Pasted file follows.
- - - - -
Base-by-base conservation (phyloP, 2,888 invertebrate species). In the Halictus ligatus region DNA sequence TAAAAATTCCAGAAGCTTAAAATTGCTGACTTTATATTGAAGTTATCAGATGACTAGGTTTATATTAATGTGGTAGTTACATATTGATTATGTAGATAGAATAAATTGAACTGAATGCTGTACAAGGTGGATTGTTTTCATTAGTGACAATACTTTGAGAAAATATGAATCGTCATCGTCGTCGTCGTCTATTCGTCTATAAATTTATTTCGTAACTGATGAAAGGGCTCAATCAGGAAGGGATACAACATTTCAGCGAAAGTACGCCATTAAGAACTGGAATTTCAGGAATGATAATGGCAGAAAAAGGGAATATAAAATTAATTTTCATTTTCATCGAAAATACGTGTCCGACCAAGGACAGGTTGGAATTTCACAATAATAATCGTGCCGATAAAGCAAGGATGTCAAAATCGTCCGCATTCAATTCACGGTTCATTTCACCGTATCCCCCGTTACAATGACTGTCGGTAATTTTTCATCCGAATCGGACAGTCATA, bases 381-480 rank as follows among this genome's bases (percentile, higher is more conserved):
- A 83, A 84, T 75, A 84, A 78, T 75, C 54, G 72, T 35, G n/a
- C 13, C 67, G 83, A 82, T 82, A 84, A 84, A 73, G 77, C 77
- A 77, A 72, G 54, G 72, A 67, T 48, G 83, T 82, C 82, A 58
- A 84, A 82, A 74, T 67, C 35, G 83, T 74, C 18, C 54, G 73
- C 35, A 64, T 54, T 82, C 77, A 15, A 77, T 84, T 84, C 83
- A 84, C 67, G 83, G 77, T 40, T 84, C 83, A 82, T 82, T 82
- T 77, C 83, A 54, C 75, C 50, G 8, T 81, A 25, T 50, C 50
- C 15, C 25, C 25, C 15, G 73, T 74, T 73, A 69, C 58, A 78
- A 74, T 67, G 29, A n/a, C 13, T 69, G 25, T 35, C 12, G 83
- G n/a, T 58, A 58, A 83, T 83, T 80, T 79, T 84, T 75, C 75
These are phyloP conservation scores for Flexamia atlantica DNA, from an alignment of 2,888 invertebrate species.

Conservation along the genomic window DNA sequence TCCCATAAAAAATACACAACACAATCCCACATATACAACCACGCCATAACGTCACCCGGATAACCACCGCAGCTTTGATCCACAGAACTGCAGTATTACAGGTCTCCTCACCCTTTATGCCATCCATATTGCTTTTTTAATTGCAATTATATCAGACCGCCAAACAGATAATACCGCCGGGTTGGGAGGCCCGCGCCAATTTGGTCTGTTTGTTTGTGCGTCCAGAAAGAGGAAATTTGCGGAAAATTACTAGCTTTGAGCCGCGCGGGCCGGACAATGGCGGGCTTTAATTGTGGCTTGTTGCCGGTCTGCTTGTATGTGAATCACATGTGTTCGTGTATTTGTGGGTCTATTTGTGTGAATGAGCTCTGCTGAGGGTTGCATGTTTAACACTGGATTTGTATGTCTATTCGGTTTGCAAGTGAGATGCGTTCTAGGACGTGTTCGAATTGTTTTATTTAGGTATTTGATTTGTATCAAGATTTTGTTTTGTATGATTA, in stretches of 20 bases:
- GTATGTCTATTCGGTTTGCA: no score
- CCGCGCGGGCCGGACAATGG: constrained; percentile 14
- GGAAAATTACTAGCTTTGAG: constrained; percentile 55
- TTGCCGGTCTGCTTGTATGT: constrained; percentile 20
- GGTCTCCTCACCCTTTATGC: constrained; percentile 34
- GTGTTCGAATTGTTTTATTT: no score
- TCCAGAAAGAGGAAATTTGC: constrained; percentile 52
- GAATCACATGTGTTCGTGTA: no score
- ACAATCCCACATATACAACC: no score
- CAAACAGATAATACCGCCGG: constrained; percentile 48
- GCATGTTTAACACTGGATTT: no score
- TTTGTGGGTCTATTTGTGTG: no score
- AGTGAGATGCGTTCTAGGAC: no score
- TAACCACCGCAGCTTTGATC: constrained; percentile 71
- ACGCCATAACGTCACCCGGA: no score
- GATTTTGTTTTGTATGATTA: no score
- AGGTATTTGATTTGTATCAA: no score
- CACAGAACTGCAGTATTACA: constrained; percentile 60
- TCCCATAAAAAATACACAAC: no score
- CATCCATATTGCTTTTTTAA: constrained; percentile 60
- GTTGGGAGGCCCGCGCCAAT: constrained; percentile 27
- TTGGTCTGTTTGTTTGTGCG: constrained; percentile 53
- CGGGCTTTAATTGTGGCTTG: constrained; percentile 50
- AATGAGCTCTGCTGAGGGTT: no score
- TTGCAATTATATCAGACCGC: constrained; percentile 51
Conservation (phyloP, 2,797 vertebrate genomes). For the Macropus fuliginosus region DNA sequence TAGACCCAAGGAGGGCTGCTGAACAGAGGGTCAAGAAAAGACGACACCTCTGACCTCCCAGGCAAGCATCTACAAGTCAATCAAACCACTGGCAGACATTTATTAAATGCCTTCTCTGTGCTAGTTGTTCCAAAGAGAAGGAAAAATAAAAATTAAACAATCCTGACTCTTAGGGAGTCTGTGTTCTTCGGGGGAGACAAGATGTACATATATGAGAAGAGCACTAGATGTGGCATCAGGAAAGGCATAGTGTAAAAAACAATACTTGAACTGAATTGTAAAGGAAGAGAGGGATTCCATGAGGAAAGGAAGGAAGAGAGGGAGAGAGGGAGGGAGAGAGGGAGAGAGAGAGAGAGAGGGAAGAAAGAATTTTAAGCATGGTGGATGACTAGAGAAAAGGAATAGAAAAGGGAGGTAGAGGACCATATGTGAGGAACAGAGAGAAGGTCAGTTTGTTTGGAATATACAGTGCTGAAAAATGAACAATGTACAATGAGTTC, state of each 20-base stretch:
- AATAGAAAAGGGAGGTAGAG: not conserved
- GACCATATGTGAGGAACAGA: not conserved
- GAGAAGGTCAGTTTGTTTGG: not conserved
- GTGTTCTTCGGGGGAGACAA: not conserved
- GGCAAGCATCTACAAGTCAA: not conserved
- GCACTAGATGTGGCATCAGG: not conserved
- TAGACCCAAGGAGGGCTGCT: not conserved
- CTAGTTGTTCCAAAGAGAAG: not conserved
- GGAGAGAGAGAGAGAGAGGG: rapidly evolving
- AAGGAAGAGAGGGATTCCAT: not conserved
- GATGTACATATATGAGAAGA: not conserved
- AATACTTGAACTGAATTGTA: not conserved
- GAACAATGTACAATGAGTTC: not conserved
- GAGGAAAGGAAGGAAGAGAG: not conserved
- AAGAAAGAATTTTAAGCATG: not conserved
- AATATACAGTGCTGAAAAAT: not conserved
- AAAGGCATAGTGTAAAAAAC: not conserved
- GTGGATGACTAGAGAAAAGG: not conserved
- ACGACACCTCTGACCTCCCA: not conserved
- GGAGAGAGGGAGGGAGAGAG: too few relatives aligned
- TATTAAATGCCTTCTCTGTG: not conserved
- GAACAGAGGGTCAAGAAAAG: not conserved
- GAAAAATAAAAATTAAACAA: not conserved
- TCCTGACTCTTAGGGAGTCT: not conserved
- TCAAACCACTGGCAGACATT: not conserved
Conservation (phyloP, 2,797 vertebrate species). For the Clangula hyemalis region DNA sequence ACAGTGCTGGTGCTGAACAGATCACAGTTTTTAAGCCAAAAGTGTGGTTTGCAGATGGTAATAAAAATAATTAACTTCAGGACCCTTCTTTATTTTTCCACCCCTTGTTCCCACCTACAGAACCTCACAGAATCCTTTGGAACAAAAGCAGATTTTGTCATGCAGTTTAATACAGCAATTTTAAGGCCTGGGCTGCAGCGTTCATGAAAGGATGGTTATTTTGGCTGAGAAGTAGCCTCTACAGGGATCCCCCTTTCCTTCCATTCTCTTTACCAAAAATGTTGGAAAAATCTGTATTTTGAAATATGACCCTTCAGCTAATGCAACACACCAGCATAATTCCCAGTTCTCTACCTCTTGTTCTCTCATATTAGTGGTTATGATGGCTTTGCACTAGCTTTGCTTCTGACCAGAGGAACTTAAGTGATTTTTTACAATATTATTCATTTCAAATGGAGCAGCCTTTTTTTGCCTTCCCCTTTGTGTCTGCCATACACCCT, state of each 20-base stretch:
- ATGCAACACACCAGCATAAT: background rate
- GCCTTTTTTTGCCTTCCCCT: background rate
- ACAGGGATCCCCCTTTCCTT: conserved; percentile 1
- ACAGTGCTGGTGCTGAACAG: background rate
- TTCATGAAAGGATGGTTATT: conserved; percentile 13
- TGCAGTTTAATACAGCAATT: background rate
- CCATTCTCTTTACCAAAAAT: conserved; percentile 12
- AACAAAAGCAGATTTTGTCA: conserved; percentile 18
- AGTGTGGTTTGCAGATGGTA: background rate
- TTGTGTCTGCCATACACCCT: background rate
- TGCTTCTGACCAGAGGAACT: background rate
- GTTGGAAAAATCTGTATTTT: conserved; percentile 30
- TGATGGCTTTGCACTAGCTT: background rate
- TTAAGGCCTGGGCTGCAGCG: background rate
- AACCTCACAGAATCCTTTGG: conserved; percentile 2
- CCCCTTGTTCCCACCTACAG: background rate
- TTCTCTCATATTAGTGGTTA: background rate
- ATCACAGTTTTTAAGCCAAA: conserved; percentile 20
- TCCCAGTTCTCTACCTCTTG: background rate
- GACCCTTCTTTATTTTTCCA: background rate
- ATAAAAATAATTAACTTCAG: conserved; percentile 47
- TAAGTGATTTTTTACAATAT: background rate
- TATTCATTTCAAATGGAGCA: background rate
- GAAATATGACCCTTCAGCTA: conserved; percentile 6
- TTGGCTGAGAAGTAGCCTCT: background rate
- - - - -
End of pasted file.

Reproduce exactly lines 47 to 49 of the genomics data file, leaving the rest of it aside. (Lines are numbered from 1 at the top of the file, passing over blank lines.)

- CTAGTTGTTCCAAAGAGAAG: not conserved
- GGAGAGAGAGAGAGAGAGGG: rapidly evolving
- AAGGAAGAGAGGGATTCCAT: not conserved